by Bert Thompson
GEORGE LEWIS— JASS AT THE OHIO UNION • THE HISTORIC GEORGE
LEWIS 1954 CONCERT (Upbeat URCD244D).
Introduction/Basin Street Blues; Beautiful Ohio; Collegiate; Mama Don’t ’low [sic]†;
Climax Rag; Lord, Lordº; High Society; If Ever I Cease to Love; The World Is Waiting
for the Sunrise‡; Maryland, My Maryland; Funeral Sequence**: Just a Little While to
Stay Here/Flee as a Bird/You Rascal, You; Burgundy Street Blues. Playing time: 51
mins. 31 secs.
Over the Waves; Bugle Boy March; Doctor Jazz†; Red Wing; Sensation Rag; Corrine,
Corrina†; Ice Cream†º; When the Saints Go Marching Inº; Chimes Blues; Muskrat
Ramble; Finale/Basin Street Blues*. (Note: Chimes Blues actually precedes the Saints
on the CD itself.)
Playing time: 50 mins. 59 secs.
Recorded at Ohio State University, Columbus, Ohio, on Mar. 3, 1954.
Personnel: George Lewis, clarinet, leader, speaker*; Avery ‘Kid’ Howard, trumpet,
vocalº; Jim Robinson, trombone; Lawrence Marrero, banjo, bass drum**; Alton
Purnell, piano, vocal‡; Alcide ‘Slow Drag’ Pavageau, string bass; Joe Watkins, drums,
By now the George Lewis story is fairly well known, especially among those who are
fans of traditional jazz, particularly that of the New Orleans style. He was unknown
outside of New Orleans until the early 1940’s when he recorded with Bunk Johnson
and later appeared with him at an engagement at the Stuyvesant Casino, New York, in
1945, by which time the traditional jazz revival was underway. While in New York the
Johnson/Lewis band recorded for the major labels Victor and Decca, further
disseminating their jazz and establishing their names.
Returning to New Orleans, the Lewis band, minus Johnson but with other trumpet
players substituting, stayed together and was featured in the June 6, 1950 issue of
Look magazine, which further burnished the band’s reputation. Touring followed,
and the concert contained on these two discs was recorded during one of these tours,
less than a decade after the triumphant New York “debut.” By this time Lewis was
one of the leading exponents, if not the leading one, of the New Orleans branch of the
This recording makes clear why Lewis occupied such a position. The band is a seven-
piece juggernaut, barreling through all of the up-tempo pieces and steeping the slower-
paced blues pieces in sentiment, not sentimentalism or bathos. The former are
exemplified in Mama Don’t ’low where the audience roars its approval, or Ice Cream
where again the audience responds loudly, undoubtedly to Jim Robinson’s dancing
around the stage waving his white handkerchief in their direction, making Joe
Watkins’ four-bar tag at the end almost obligatory. Even on a blues like Corrine,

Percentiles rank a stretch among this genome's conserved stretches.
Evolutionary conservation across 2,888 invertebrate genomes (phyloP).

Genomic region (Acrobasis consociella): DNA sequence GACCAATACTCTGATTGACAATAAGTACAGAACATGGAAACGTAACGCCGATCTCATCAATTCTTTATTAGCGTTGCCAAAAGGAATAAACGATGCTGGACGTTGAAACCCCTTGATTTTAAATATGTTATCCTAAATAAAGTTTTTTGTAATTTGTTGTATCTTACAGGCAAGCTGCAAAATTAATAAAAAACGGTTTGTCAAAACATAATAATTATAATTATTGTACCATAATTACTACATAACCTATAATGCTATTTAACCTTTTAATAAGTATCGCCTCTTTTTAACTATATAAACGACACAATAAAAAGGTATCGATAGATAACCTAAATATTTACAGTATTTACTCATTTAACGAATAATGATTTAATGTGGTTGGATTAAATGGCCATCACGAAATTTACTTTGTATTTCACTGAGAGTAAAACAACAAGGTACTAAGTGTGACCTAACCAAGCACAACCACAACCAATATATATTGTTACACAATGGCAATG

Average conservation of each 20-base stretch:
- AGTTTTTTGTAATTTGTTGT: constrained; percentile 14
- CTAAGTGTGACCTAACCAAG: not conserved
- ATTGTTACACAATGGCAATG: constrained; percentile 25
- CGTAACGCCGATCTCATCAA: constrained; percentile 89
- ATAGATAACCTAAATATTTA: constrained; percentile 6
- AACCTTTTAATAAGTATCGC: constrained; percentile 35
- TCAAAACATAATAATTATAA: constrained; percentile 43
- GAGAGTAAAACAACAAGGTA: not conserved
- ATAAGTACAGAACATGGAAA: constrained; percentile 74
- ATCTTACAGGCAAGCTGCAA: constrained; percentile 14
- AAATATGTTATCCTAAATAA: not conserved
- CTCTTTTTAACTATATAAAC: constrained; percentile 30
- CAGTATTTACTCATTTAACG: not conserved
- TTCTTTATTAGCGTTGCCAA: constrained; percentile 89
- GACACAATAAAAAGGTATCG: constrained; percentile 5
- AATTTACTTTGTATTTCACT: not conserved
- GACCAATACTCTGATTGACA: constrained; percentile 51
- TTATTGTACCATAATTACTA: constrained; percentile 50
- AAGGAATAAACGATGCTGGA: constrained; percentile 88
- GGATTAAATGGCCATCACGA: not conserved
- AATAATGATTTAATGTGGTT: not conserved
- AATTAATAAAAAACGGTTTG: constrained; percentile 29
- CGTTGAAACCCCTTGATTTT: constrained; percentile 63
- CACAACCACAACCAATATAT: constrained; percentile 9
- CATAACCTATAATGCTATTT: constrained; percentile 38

Corrina, we hear Joe Watkins exhorting Jim Robinson to “Slide, Jim, Slide!” and
George Lewis to “Blow, George, Blow!” as they solo. And the audience responds in
kind to all of this exuberance on the stand.
The audience, somewhat remarkable by today’s standards, is a young, white one,
being composed of college students from Ohio State. (As such, they rather dutifully
clap time on the beat; even when led initially by one of the musicians to clap on the
off-beat, as soon as he stops clapping to play, they drift back to on the beat!) But they
certainly do respond to the music, even though there is nary a guitar in sight.
At the time of this concert, most of the tunes in the play lists of these two CD’s were
fresh. Even When the Saints Go Marching In had not yet become the war horse it was
later to become. And many of the tunes were to become standards in the revivalist
band’s repertoires. Indeed many of the bands in the U.K. (in particular Ken Colyer’s),
Europe, and even Japan were to take the Lewis band as a template or at least point of
departure. And listening to these recordings, one can easily see why that would be so.
For sheer excitement the Lewis band is high on the scale—one would be hard pressed
to find a hotter band. At the time of this recording, unfortunately Kid Howard was
having lip problems and hence cannot play with his usual verve. Even so, his playing
is more than adequate, and the others are all in top form.
Since this is a live recording, not done under optimum conditions, there are a few
minor problems, such as sound balance being a little off, starts missing a note or two,
and the rather disconcerting (to me) abrupt ending of some tracks, probably to
eliminate audience reaction. (But those tracks where we are permitted to hear the
response convincingly demonstrate just how well the band was being received.)
While many fans of this type of jazz may already have the Storyville double CD issue
or the Disc Jockey double LP issue of this concert, this current CD issue, part of
Upbeat’s Lewis reissue program, has the benefit of the digital transfers. Those new to
Lewis could hardly have a better introduction. And all of us who are contemporaries
of those who were in the audience that night can sit back and indulge in some
nostalgia for some hour and three quarters. Lewis himself said that his was “the last of
the real New Orleans jazz bands,” and that was no idle claim.
This double CD can probably be purchased in the U.S. at Jazzbymail, which stocks
Ubeat releases, at www.jazzbymail.com, or at the Upbeat website, www.upbeat.co.uk,
which provides for ordering by mail if one clicks on New Releases.